FLOURISH BLOG: Providing tools and (true) stories for creating an inspired, intuitive life.
“I’m just so ungraceful at this parenting thing sometimes,” I said in frustration to my dad recently. I was just coming off of another round of the insane parenting experiences that happen when you’ve got one that’s two and another one that’s four months. I was still heated and getting over my extreme agitation/anger/frustration.
He (my dad) looked at me almost a little shocked by my comment and said, “Nobody is.” Period.
I guess he’s right. And in some part it does make me feel better. Still.
Recently as I was driving the last leg of what turned out to be a four hour car ride through traffic hell with a four month old screaming full throttle in the back seat, I had an epiphany. Sometimes, it’s not about getting through it gracefully, as I am always striving to do, it’s really just about surviving the experience.
“Are you okay?” a friend texted me after I got home.
“Not really, but the damage is not permanent.” I responded.
I had spent two hours reaching around the back seat every 15 seconds to 2 minutes trying to find her pacifier or toy to get her happy again, while driving down the highway. Finally, after all of that time with just gentle fussing, she decided she couldn’t be so generous anymore… she needed out of the car seat and NOW! However, since we were driving on the freeway, and I had already made one stop to nurse her, hoping that would help the situation, it just wasn’t possible. After a bit of, “I’m warning you, this isn’t good,” crying she released into full throttle sobbing.
I tried the tactic my friend had mentioned: Oming. I chanted over and over a short Sanskrit chant the translates to, “This is perfect. That is perfect. If the perfect is taken from the perfect, only the perfect remains.” It did nothing to calm my little girl, but it did help me survive.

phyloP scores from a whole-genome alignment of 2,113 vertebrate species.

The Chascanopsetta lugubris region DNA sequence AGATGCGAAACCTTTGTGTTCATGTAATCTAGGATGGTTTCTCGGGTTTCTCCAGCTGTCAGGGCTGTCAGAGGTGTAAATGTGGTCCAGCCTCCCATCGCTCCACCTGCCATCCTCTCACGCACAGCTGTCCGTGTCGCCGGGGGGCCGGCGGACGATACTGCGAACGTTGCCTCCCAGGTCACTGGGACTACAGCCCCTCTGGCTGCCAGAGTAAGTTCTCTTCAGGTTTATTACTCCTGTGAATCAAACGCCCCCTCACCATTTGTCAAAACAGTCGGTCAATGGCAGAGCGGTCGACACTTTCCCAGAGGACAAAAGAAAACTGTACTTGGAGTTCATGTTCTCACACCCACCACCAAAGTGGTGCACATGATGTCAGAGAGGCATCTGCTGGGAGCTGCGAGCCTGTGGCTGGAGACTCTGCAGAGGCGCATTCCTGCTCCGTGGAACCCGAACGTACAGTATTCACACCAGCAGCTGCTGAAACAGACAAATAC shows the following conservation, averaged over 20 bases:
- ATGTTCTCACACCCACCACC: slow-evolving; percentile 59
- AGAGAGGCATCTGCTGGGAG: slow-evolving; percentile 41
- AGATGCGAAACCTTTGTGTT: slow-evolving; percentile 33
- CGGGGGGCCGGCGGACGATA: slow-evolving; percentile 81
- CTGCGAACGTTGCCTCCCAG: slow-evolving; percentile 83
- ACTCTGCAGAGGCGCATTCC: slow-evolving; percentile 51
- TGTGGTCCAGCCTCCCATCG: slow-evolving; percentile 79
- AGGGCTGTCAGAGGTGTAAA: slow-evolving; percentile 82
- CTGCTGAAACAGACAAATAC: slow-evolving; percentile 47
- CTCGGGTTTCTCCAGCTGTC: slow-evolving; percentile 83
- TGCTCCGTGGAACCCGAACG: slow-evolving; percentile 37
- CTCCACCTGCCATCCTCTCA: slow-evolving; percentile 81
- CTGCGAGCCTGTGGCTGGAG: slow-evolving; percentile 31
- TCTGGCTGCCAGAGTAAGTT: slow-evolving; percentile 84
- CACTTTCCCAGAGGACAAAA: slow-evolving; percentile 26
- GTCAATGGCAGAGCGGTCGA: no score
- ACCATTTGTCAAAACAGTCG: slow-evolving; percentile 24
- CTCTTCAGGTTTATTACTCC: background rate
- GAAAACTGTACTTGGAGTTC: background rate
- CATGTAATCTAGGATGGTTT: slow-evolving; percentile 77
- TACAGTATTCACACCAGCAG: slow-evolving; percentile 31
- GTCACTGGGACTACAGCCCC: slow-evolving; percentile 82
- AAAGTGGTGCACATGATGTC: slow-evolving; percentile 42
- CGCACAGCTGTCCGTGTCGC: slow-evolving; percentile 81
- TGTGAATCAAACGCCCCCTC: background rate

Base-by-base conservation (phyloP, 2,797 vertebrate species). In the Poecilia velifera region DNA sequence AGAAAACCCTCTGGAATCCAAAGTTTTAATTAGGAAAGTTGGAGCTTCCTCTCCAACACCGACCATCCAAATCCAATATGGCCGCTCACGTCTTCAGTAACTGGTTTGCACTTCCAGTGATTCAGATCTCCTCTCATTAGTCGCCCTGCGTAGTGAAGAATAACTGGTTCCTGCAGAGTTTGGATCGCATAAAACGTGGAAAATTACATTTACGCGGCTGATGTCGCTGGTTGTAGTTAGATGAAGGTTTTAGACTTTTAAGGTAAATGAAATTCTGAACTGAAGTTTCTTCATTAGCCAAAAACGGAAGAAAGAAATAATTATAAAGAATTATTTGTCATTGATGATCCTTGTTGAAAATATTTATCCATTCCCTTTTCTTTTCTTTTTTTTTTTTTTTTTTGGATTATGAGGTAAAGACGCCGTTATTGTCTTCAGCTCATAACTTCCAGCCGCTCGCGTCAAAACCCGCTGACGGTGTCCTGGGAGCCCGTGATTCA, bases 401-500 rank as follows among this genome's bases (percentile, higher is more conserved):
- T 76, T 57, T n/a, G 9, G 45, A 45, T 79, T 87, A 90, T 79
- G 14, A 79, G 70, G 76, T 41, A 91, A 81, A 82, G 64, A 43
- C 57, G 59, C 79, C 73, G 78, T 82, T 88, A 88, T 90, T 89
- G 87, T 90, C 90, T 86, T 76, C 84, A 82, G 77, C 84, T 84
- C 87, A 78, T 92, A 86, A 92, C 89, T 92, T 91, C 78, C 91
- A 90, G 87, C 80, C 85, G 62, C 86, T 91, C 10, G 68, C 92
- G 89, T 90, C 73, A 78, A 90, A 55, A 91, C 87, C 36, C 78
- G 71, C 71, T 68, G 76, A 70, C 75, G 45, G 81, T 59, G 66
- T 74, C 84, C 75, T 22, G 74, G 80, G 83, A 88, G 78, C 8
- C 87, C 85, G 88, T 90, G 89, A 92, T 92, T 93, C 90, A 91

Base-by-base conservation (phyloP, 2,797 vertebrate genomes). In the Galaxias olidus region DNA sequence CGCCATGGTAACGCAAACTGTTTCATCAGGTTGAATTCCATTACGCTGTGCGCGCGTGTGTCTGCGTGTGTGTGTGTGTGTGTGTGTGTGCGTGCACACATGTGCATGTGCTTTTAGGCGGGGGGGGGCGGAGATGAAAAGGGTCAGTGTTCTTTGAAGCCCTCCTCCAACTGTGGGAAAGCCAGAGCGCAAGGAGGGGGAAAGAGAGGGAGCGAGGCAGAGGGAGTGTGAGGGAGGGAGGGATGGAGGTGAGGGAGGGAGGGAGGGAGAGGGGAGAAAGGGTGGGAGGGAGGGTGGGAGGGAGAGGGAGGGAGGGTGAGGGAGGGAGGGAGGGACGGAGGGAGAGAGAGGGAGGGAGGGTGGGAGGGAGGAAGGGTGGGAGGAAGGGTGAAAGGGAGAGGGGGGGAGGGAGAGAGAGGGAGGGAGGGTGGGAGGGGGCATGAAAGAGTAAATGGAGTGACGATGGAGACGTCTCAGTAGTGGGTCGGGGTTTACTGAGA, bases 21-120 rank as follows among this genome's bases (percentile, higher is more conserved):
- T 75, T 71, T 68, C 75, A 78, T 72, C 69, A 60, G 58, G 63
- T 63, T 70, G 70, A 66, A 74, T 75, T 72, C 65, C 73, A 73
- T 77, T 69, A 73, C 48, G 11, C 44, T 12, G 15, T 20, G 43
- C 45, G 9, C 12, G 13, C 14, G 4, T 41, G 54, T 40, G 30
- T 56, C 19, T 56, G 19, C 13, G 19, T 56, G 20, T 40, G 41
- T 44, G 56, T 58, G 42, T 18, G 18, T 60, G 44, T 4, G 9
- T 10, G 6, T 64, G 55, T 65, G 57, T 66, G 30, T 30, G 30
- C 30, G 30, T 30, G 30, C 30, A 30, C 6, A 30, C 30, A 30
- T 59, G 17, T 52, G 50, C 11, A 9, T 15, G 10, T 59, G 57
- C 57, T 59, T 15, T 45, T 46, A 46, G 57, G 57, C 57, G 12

When my babies cry—like most mothers I have an internal body reaction that I cannot help. Every particle of my being feels the need to make it stop. I can feel the upset from the inside of my being out. My impulse is to stop everything and soothe the baby. I can’t help it. However, sometimes you can’t, soothe the baby that is. Like, when you’re driving on the freeway in traffic and you’re the only adult in the car.
As my daughter was screaming from the backseat I had many thoughts. “This won’t kill her…. Eventually she’ll be okay. I know many people who were colicky as babies which meant they cried full throttle for hours at a time and as adults or teenagers they are okay. My daughter will be okay.”
“Will I be okay?”
Chant some more.
That evening when we were finally able to get out of the car in a flash I knew we had all survived, some of us more gracefully than others. Moments after being released from her seat my daughter gave me a HUGE smile. That’s when I realized she wasn’t holding on to any of this… so why should I?”
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